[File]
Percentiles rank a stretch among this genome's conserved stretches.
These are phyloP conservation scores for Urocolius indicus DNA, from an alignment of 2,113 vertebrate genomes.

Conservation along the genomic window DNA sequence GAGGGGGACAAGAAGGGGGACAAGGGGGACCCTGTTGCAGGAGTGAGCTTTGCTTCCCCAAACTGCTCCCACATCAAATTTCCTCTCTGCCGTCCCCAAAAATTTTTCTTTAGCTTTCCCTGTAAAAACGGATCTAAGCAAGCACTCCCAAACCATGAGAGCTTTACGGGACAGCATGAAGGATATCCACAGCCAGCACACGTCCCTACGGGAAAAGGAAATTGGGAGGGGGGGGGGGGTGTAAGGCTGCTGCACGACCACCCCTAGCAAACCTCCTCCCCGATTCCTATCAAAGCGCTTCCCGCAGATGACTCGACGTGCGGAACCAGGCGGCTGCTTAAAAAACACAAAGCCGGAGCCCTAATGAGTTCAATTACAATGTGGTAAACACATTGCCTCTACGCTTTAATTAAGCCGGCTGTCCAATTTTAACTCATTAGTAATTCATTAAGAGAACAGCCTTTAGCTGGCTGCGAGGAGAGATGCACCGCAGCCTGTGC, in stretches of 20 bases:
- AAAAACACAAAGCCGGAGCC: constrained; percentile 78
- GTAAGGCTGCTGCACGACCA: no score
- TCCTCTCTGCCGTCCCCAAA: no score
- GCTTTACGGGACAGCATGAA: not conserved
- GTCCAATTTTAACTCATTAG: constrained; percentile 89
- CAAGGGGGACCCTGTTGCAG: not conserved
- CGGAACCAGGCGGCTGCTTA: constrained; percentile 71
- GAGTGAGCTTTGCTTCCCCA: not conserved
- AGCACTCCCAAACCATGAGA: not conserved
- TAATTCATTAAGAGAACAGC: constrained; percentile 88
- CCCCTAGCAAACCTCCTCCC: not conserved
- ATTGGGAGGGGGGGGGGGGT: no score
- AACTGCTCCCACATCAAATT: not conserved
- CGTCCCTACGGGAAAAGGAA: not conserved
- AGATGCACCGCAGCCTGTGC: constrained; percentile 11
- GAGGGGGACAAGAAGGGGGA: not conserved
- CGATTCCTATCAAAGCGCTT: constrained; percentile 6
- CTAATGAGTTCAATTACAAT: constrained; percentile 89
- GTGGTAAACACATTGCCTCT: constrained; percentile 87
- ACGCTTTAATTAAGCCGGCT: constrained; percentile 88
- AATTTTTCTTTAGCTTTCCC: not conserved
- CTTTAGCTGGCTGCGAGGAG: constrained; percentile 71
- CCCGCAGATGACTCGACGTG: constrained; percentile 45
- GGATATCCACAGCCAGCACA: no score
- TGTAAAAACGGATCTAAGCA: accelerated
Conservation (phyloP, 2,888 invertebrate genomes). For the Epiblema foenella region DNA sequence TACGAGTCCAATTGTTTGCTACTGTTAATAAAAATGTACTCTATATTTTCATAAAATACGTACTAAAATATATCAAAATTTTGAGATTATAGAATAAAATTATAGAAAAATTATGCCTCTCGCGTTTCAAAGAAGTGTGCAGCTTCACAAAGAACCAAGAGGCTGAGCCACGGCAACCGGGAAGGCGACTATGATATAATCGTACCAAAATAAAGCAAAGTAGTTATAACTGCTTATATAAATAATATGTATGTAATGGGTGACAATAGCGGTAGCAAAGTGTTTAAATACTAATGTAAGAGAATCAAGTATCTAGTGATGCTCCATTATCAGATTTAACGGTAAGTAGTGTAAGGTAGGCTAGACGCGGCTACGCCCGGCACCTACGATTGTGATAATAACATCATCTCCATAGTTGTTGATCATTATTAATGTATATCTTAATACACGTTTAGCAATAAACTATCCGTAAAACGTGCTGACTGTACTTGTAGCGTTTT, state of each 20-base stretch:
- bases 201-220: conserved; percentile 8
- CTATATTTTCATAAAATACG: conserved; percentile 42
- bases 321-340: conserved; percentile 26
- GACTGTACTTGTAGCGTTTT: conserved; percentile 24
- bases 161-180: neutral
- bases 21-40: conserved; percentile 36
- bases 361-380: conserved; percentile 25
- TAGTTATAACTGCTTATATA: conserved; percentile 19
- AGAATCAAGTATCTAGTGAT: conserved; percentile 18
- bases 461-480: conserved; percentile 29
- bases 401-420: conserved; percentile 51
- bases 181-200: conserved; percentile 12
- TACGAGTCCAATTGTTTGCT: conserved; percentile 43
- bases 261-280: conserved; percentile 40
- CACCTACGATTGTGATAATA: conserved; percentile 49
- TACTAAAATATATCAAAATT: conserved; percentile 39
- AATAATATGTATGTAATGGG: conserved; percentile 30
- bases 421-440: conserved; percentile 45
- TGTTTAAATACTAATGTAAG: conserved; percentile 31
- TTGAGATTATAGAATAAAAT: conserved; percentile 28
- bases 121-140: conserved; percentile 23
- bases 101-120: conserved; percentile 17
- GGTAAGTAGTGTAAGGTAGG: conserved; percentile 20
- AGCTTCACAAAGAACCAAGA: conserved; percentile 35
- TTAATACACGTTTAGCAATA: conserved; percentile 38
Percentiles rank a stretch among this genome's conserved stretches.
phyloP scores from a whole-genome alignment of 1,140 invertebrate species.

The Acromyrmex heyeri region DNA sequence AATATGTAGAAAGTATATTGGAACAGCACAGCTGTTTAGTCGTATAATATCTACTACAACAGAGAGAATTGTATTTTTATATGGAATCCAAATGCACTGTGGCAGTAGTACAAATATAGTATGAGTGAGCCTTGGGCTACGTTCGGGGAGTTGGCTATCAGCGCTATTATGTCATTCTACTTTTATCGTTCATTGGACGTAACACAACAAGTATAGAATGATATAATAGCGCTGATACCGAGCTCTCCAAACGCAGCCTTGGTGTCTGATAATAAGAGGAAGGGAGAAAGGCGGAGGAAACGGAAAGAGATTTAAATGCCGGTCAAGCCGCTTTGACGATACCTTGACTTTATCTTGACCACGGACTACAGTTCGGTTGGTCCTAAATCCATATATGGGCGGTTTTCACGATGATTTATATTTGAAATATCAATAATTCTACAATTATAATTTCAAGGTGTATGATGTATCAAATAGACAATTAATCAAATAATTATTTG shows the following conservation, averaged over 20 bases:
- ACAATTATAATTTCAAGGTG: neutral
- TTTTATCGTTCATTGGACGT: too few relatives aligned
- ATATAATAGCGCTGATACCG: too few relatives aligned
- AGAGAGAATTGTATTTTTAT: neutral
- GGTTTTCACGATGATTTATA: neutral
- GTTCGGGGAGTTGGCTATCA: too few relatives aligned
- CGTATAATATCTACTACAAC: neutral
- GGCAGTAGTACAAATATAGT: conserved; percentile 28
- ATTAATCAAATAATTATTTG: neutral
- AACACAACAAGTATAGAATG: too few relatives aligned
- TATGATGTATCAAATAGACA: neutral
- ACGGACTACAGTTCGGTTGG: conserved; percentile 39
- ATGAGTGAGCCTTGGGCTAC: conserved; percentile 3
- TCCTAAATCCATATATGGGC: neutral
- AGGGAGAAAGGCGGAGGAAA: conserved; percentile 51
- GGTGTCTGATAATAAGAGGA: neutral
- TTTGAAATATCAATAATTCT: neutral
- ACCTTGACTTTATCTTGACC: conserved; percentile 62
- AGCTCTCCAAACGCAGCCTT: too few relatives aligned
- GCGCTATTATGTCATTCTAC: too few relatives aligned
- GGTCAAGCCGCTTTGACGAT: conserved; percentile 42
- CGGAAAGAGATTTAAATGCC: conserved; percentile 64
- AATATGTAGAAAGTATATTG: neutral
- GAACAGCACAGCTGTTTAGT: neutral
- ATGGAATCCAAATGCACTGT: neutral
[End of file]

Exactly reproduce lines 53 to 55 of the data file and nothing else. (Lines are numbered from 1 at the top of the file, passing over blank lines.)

- AGCTTCACAAAGAACCAAGA: conserved; percentile 35
- TTAATACACGTTTAGCAATA: conserved; percentile 38
Percentiles rank a stretch among this genome's conserved stretches.